Asked at his company’s annual shareholder meeting whether the federal government is sufficiently fostering an environment for drug innovation, Bristol-Myers Squibb CEO Lamberto Andreotti largely ducked the question.
Andretti was responding to a question from David Hogberg, Ph.D. of the National Center for Public Policy Research, who asked, in part:
In March, Representative Henry Waxman (D-CA), the ranking member on the U.S. House Energy and Commerce Committee, wrote a letter to Gilead Science’s CEO and demanded a justification of the company’s pricing, among other inquiries….And according to an article in Life Science Leader, Express Scripts “urged its insurance and employer clients to join a coalition to stop prescribing Sovaldi, a breakthrough for Hepatitis C, once competitor products hit the market,” unless Gilead drops its price….… considering that President Obama backed a dual-eligibles rebate plan in his 2013 State of the Union Address and now a ranking member of Congress is openly attacking a lifesaving drug over its pricing, do you think enough is being done in Washington, D.C. to foster an environment for drug innovation here in the United States? What more would you like to see done?
Thank you. I will say we are not [going to] comment on a product or a product of another company or what [that] price says about that company or that product. As far as we are concerned, we are very convinced that we are pricing our medicines in a very fair way, based on a number of factors that include the value it delivers to patients and use society, and in scientific innovation that is included in this. We’re investing big money and risk in the development of our innovative pharmaceuticals and we believe that pricing should give you, the owners of our company, a return on those investments.But at the same time, we also are very aware of the very big benefits we are delivering for patients and communities through improvements in treating diseases. So, we need as a company, as an industry, to continue to speak about this very openly and more. There will be always, based on the price, conflict between us and the payers; us and the decision-makers. I think that when we can have the opportunity of explaining our case, explaining what we are delivering, we can have our counterparts reach an understanding.So, we will continue to work at: 1) developing our innovation, 2) pricing that innovation fairly, and 3) making our different counterparts in this country and elsewhere, aware of the value we are delivering and we will continue the dialogue.
“Andreotti’s answer was very telling in that it avoided all mention of politicians meddling in the pricing of pharmaceuticals,” said Hogberg. “It reflects poorly on the current environment that President Obama and others in Washington have created that CEOs are hesitant to speak out on political matters affecting their industry. Which CEO wants to risk an IRS audit or worse by pushing back against their Washington overlords?”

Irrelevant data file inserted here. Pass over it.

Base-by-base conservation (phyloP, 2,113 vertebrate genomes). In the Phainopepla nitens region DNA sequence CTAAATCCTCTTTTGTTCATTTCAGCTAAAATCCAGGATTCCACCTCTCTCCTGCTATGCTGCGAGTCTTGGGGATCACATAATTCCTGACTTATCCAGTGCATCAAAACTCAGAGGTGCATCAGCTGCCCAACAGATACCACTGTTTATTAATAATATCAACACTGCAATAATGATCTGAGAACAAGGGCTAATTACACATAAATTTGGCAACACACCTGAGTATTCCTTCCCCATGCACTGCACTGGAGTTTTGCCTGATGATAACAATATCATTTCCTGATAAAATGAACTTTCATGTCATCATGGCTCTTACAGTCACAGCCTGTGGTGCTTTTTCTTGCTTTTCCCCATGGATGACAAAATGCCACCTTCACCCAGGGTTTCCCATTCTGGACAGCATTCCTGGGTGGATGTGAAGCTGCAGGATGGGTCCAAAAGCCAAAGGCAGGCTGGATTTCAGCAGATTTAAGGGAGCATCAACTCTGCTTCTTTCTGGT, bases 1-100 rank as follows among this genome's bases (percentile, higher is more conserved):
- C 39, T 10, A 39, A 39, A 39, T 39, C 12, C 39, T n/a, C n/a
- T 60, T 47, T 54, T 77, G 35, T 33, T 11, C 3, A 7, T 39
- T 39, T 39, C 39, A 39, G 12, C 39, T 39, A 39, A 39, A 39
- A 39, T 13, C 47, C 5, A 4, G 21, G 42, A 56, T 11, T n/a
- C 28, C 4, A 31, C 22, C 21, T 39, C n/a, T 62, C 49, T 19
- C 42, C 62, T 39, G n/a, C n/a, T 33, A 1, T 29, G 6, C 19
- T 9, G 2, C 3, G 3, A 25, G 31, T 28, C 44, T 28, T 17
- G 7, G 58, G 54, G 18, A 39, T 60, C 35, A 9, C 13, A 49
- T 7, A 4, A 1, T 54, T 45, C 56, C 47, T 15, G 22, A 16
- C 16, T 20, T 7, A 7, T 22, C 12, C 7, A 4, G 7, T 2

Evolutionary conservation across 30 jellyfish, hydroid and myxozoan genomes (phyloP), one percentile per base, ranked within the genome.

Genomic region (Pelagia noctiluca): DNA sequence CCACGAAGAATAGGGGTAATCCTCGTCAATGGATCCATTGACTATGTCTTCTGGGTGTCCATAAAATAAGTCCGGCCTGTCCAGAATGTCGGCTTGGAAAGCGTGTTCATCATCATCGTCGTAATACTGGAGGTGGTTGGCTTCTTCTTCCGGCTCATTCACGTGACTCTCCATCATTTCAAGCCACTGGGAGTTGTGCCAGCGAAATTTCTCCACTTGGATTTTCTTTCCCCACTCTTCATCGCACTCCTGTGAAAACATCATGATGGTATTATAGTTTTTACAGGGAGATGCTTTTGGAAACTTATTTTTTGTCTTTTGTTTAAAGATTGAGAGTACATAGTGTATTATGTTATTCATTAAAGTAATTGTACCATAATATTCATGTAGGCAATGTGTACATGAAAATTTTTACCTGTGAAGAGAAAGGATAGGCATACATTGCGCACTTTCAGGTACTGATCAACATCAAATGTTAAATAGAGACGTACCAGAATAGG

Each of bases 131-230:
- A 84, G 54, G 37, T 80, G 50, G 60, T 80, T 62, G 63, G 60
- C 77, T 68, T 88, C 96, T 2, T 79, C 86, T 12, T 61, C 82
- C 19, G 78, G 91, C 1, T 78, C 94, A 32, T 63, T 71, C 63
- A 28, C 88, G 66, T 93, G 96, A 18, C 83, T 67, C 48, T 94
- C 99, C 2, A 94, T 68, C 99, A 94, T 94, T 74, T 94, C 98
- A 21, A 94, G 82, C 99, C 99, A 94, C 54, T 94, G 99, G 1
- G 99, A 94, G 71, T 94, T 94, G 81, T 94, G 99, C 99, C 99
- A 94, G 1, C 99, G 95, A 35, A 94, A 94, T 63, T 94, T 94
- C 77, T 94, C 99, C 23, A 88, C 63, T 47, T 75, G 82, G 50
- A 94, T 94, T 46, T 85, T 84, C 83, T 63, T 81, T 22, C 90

An audio recording of the exchange is available online here, and David Hogberg’s full question, as prepared for delivery, is available here.
David Hogberg is one of the nation’s leading health care policy analysts, and a frequent media commentator on health care issues. So far in 2014, he has been a TV or radio guest 85 times, and been cited by newspapers over 100 times. Various publications by Dr. Hogberg are available here, and his March 11 testimony at the U.S. Senate on the problems with government-run health care systems can be viewed here.
David Hogberg appeared at the Humana meeting representing National Center Chairman Amy Ridenour, a Humana shareholder.
The National Center’s Free Enterprise Project is a leading free-market corporate activist group. In 2013, Free Enterprise Project representatives attended 33 shareholder meetings advancing free-market ideals in the areas of health care, energy, taxes, subsidies, regulations, religious freedom, media bias, gun rights and many other important public policy issues. The National Center has attended 24 shareholder meetings so far in 2014.
The National Center for Public Policy Research, founded in 1982, is a non-partisan, free-market, independent conservative think-tank. Ninety-four percent of its support comes from individuals, three percent from foundations, and three percent from corporations. It receives over 350,000 individual contributions a year from over 96,000 active recent contributors.
All opinions expressed on USDR are those of the author and not necessarily those of US Daily Review.